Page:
The Los Angeles Times recently reported on a Palm Springs women who was the victim of a Craigslist fraud. The scheme involved the victim paying more than $10,000 for a used Honda Civic, only to have it stolen the next day by the very people who sold her the car. Buying a used vehicle from a private party can be a confusing and sometimes risky transaction. If you are in the market for a used vehicle, there are steps you can take to protect yourself.
The right car, at the right price: Finding a vehicle and determining its true value is easier than ever with the use of the Internet. There are a multitude of publications and websites that offer private party used vehicles for sale. Once you have found your ideal vehicle, it’s time to determine if the seller is asking a fair price. The National Automobiles Dealers Association, as well as Kelley Blue Book, both have websites with research tools that will lead you to an accurate price for a used vehicle based on mileage and other options.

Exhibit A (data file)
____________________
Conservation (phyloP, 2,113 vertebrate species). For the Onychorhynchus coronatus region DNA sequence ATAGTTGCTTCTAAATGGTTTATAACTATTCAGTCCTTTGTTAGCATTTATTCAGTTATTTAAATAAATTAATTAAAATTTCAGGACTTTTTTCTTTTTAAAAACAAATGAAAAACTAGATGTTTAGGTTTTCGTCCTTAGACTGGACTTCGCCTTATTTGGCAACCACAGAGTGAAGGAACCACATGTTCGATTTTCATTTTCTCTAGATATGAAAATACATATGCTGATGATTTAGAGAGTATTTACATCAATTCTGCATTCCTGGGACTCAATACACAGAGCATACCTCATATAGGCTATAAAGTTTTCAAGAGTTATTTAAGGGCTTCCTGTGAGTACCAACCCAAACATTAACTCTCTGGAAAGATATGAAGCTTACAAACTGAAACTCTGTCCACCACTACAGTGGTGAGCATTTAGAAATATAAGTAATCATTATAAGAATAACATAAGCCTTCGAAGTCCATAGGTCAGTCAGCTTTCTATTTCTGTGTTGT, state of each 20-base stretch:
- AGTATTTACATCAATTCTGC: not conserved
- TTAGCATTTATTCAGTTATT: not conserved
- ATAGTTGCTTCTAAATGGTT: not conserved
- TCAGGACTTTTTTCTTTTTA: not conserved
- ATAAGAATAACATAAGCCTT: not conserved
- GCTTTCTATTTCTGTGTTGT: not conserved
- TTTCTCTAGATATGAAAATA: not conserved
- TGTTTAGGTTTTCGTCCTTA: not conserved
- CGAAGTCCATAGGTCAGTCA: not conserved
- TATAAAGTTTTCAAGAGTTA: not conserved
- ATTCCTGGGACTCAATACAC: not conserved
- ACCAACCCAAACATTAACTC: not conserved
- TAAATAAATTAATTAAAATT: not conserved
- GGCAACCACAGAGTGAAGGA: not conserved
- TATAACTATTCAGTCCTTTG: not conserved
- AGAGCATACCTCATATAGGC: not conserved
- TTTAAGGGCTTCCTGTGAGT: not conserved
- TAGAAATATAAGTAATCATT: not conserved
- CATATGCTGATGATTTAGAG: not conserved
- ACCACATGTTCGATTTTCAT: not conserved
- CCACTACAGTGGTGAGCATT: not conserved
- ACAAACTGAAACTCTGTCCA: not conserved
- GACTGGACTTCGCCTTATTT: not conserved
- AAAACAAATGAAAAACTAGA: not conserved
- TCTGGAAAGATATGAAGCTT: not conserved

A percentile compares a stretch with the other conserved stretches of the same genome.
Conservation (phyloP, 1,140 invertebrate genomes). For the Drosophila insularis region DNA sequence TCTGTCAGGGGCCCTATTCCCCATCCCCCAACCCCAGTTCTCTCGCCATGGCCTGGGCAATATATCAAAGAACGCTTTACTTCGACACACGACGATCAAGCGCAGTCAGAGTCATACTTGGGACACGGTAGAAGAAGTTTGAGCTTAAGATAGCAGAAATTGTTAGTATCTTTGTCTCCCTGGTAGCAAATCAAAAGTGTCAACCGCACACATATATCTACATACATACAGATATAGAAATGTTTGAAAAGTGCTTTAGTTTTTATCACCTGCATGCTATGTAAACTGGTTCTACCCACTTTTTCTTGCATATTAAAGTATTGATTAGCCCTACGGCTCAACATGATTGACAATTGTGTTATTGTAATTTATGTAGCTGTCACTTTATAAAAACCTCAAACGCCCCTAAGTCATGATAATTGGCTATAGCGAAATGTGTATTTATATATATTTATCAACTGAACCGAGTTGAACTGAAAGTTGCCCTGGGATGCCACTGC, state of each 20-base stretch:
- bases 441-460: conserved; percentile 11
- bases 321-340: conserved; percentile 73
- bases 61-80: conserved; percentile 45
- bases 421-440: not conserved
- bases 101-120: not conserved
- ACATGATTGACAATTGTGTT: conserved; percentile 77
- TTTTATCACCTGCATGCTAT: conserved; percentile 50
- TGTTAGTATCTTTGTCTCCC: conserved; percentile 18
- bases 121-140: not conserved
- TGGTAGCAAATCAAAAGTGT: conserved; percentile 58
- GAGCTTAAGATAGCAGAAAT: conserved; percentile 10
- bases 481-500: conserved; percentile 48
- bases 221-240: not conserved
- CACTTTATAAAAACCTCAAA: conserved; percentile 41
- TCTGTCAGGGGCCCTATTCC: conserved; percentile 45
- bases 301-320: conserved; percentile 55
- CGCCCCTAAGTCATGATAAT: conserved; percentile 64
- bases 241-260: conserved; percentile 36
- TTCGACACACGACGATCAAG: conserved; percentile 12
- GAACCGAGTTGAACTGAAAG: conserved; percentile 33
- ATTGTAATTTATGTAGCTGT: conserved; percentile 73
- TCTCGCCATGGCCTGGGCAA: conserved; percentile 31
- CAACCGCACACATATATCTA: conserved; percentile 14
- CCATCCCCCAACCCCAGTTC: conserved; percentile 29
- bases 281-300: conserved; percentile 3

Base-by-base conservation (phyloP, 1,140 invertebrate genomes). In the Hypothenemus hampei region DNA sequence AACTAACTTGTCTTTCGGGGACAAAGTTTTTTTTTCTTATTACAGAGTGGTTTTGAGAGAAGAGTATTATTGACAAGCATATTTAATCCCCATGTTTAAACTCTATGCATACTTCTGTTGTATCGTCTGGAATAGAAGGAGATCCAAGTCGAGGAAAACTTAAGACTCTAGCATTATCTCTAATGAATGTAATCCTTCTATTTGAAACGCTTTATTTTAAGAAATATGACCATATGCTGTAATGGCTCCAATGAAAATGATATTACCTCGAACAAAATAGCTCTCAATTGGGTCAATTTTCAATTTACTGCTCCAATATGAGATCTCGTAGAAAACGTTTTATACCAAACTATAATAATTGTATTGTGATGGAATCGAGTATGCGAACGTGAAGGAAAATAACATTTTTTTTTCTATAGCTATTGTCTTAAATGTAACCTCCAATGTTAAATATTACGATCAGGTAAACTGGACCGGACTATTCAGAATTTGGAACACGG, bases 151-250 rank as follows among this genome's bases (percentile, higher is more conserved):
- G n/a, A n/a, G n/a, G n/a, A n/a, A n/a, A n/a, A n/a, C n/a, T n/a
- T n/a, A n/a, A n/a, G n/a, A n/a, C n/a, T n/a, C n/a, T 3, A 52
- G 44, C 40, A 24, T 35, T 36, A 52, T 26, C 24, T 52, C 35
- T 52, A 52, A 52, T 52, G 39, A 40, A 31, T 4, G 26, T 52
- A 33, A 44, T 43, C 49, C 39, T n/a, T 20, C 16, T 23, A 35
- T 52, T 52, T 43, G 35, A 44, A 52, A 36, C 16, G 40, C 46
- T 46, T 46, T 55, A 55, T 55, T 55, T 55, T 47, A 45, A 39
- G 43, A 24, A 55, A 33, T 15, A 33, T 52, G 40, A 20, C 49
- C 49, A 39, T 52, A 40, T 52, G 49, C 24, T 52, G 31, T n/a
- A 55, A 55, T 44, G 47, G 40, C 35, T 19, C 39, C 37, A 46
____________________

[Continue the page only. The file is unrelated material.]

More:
Avoid a lemon: Buying a defective vehicle, also known as a “lemon,” is among the primary concerns when purchasing a used car. A thorough inspection of the vehicle should include a comprehensive check of the exterior, interior and drivability. It is wise to have a friend, or parent for younger buyers, with you when inspecting the vehicle. A second pair of eyes can help spot a problem you may have overlooked. It is also prudent to convey to the seller that you want to have the vehicle inspected by a certified mechanic prior to exchanging any monies.
History repeats itself: In addition to physically inspecting the vehicle, buyers should also complete a title history. Consumers can learn about the history of a vehicle through the National Motor Vehicle Title Information System (NMVTIS). Operated by the Department of Justice, NMVTIS is an electronic database that allows consumers to find information about a vehicle’s title, most recent odometer reading and theft history. Buyers can also gain information about a vehicle’s “brand” history, which is a label assigned to describe a vehicle’s current or prior condition, such as salvaged, junked or flooded.
Safety doesn’t happen by accident: When completing the actual transaction of handing over the money and receiving the vehicle, consider the location. Insist that the buyer meet you at your local police station parking lot or DMV office. You will be less likely to be ripped off by unscrupulous sellers, and you may be able to get valuable information from officers or DMV staff that will make you more confident of your purchase.